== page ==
Richard Carrier interviewed the philosopher Susan Haack, the author of Philosophy of Logics, Evidence and Inquiry: A Pragmatist Reconstruction of Epistemology, Defending Science-Within Reason: Between Scientism and Cynicism, Manifesto of a Passionate Moderate: Unfashionable Essays, and Putting Philosophy to Work: Inquiry and Its Place in Culture. Here are her answers to the last two questions of Richard’s interview to whet your appetite for the whole (long) discussion:
S.H.: I had begun to express concern about the condition of professional philosophy well before 2001; and I’m sorry to say that our profession seems to me in even worse shape now than it did then. It has become terribly hermetic and self-absorbed; bogged down in pretentious and pseudo-technical jargon; in the thrall of those dreadful “rankings”; and splintered into narrow specialisms and—even worse—cliques identified, not by a specialty, but by a shared view on a specialized issue. A friend of mine put it in a nutshell when she described professional philosophy as “in a nose-dive.”
The reasons for the over-specialization are no doubt very complicated. But one relevant factor, I’m sure, is departmental rankings by area; and another is the ever-increasing pressure to publish, now extending even to graduate students. And behind this, there’s that ever-growing class of professional university administrators who have long ago put their academic work on permanent hold and, unable to judge a person’s work themselves, can only rely on surrogate measures like rankings, “productivity,” grant money brought in, citations, and such. Inevitably, many professors and would-be professors soon internalize the same distorted values; and many soon realize that a relatively easy way to publish a lot, fast, is to associate yourself with some clique, to join a citation cartel, to split your work into minimally publishable units, and of course to repeat yourself.
This fragmentation is counter-productive, because philosophical questions so often spill over from one “area” into others. But I don’t believe the solution is for everyone in philosophy to try to develop his or her comprehensive “world-view”—a proposal that strikes me as most likely to produce a lot of pretentious and self-important rubbish. No: the solution is for people to learn to disregard the boundaries of this or that artificial “area” (or, indeed, this or that discipline) and simply follow the questions they are trying to answer wherever they lead.
The difficulty, of course, is that doing this may well be contrary to one’s professional interests—in, as Mill would say, the vulgar sense of “interests.” Nevertheless, this is what I have long done. Only a few weeks ago, for example, at a conference in Bonn on the “New Realism,” I found myself describing my work over the least decades as a huge but still only partially-completed crossword, in which the metaphysical entries characterizing my Innocent Realism intersect with many others in philosophy of language, the philosophy of the natural sciences, the philosophy of the social sciences, and the philosophy of law—and was struck by the way new interconnections came into view as I prepared my talk.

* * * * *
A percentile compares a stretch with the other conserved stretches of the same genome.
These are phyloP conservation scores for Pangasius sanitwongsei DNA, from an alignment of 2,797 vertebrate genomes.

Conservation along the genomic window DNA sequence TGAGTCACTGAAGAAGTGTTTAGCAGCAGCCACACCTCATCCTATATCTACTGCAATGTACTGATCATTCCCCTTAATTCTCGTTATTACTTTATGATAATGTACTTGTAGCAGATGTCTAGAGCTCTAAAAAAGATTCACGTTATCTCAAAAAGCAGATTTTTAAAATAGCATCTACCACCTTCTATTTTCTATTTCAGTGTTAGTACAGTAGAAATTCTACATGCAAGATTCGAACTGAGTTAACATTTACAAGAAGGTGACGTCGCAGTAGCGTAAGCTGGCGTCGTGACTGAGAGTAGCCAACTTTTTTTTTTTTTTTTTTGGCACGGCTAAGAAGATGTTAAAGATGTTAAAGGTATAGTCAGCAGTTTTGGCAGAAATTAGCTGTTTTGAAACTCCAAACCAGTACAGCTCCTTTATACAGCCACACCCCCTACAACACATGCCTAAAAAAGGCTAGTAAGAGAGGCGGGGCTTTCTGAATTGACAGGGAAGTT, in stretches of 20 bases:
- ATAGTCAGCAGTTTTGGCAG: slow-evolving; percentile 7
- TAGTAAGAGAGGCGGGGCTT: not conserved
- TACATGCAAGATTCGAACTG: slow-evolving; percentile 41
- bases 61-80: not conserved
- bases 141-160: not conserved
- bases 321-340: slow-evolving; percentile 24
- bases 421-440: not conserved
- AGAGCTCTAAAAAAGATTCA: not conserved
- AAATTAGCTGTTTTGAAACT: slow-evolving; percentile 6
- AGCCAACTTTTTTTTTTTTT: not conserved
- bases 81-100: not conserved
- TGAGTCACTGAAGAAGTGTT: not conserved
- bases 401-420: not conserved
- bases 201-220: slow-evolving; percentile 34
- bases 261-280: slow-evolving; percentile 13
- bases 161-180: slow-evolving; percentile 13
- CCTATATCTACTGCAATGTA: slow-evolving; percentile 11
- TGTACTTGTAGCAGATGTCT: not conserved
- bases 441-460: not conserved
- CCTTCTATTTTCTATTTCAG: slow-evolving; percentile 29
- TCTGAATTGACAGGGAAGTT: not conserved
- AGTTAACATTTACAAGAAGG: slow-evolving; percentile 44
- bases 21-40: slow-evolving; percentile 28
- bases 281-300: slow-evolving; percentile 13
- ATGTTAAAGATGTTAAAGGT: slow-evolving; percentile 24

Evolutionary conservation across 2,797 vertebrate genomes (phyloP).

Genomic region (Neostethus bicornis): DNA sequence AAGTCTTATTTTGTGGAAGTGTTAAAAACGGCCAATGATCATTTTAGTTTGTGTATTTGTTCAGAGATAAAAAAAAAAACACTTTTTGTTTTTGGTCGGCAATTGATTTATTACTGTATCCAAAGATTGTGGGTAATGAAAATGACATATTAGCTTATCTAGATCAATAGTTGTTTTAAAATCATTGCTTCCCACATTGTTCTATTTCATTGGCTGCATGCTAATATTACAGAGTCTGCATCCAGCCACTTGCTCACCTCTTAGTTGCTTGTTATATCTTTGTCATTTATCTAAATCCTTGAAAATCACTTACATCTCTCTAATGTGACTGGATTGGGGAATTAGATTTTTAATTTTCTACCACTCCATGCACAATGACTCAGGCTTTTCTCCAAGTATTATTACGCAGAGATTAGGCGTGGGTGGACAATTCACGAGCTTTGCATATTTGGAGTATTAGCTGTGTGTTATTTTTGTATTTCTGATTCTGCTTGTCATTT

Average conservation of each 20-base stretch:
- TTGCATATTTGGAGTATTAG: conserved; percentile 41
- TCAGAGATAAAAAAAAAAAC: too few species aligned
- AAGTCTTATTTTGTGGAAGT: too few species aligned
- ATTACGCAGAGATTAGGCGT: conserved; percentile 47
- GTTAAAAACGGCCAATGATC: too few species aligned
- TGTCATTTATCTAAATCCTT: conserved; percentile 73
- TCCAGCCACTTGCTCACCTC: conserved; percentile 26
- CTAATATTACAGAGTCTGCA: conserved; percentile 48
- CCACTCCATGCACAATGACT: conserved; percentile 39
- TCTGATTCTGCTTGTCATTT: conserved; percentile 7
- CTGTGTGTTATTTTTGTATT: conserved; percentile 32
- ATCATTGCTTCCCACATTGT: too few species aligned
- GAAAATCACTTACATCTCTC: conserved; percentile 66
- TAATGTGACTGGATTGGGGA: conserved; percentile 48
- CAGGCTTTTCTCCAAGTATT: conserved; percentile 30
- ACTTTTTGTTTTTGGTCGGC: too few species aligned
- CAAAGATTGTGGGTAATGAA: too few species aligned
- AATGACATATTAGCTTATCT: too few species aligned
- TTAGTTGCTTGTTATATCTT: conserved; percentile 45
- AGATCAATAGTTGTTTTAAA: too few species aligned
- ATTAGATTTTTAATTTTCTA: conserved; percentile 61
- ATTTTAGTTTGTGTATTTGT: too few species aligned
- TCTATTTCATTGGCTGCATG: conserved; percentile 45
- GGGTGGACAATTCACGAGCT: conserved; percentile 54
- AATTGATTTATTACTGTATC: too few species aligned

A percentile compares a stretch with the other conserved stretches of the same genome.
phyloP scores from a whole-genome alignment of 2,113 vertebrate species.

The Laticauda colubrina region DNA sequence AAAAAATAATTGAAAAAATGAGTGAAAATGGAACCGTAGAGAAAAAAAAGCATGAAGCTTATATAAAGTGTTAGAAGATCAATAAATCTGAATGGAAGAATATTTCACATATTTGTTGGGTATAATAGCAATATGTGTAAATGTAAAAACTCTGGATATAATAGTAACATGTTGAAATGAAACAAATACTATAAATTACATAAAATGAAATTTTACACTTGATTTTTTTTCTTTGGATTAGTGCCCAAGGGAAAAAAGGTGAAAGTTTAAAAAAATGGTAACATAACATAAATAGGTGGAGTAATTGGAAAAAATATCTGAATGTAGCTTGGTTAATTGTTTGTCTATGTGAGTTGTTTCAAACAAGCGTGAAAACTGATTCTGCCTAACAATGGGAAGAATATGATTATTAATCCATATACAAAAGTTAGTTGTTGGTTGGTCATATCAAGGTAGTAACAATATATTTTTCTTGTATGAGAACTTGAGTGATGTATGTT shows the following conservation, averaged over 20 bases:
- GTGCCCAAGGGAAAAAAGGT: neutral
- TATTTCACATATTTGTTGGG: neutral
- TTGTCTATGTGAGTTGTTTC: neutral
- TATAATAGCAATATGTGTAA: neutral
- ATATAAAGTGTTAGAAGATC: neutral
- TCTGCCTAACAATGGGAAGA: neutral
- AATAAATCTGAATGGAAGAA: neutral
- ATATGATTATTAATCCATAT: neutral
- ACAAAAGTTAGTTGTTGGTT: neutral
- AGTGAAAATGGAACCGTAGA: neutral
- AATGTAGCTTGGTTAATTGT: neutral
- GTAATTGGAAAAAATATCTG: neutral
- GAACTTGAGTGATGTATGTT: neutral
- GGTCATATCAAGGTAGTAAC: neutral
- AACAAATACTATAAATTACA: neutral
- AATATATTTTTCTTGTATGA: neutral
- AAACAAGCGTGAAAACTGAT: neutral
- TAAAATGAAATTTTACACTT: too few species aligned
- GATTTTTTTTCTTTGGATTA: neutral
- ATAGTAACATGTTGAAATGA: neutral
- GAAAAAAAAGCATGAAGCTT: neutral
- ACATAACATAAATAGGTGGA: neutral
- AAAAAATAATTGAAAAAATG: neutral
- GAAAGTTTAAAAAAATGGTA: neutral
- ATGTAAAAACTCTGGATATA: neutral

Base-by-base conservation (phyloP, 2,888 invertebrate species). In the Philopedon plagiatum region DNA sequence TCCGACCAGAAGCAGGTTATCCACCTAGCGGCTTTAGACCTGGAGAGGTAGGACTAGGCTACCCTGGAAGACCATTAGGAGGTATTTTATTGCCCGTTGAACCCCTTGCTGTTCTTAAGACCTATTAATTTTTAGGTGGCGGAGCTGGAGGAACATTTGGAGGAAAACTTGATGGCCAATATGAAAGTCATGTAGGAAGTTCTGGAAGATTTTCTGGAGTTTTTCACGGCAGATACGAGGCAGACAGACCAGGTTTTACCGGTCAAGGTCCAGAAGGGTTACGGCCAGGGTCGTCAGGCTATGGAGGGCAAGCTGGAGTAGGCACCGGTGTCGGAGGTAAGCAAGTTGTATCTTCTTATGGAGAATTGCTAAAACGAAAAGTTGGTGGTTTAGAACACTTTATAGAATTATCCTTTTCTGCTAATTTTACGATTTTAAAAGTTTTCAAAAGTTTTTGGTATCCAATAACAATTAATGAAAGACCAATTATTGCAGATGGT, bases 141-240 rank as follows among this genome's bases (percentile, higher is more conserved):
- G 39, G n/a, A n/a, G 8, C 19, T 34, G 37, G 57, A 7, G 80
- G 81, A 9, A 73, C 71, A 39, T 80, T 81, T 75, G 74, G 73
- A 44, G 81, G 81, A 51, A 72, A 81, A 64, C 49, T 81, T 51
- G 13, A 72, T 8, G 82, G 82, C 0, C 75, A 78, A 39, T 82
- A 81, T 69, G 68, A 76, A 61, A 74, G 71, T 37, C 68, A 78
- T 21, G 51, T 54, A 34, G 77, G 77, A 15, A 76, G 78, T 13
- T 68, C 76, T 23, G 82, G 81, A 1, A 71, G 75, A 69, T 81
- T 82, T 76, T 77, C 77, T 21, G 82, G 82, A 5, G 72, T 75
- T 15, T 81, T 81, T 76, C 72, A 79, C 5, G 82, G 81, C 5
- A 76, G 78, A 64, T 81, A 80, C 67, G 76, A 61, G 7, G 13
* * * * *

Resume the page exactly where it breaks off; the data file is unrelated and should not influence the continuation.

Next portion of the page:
R.C: Indeed, that’s one of the reasons I’ve loved your work over the years. And I’ve had the same impressions of the “nose dive” the field is taking, as your friend aptly put it.
As to the other concern, of worldview building being “most likely to produce a lot of pretentious and self-important rubbish,” on the one hand, in my opinion, that’s what the field already consists of, so it wouldn’t be a net loss; whereas, though most philosophy even now is “pretentious and self-important rubbish,” a percentage of quality and important work nevertheless emerges from it (yours, for example). It’s a lot like television and film in that way: if it wasn’t for the 99% rubbish, we wouldn’t have the 1% brilliance. I even think one of the differences between science and philosophy is that 99% of the bad ideas scientists have they never publish (recall, I think, Einstein, who said something like that for every right idea he had, he had entertained a hundred wrong ones); most philosophers, not being able to tell the difference, publish it all. So I think if they started turning their attention to worldview building we’d see the same, and we would be able to make use of (and build upon or perfect) the 1% that was actually not rubbish.
For example, I think you could, in principle, “connect all the dots” that you are already seeing, interconnecting all your work, and spell it out systematically as the complete, coherent worldview it already is. The parts of it you are less sure of or haven’t worked out you can state as such, and argue are areas that further progress is needed on, and others could take up that torch, while yet others test and correct any of the rest. A collaborative effort on making progress toward the most honestly defensible worldview is thus achievable, even amidst a sea of rubbish alternatives.
But philosophers would have to want to do that. And yet philosophers aren’t even defending any standard of progress in their field. To touch on this, let me ask a naive question. I assume anyone committed to logic should agree that a conclusion reached by logically valid argument from premisses whose truth is highly probable should be agreed upon as probably the correct conclusion. Shouldn’t there be a website that catalogs philosophical progress of this kind as “established philosophy” so philosophers can build on that?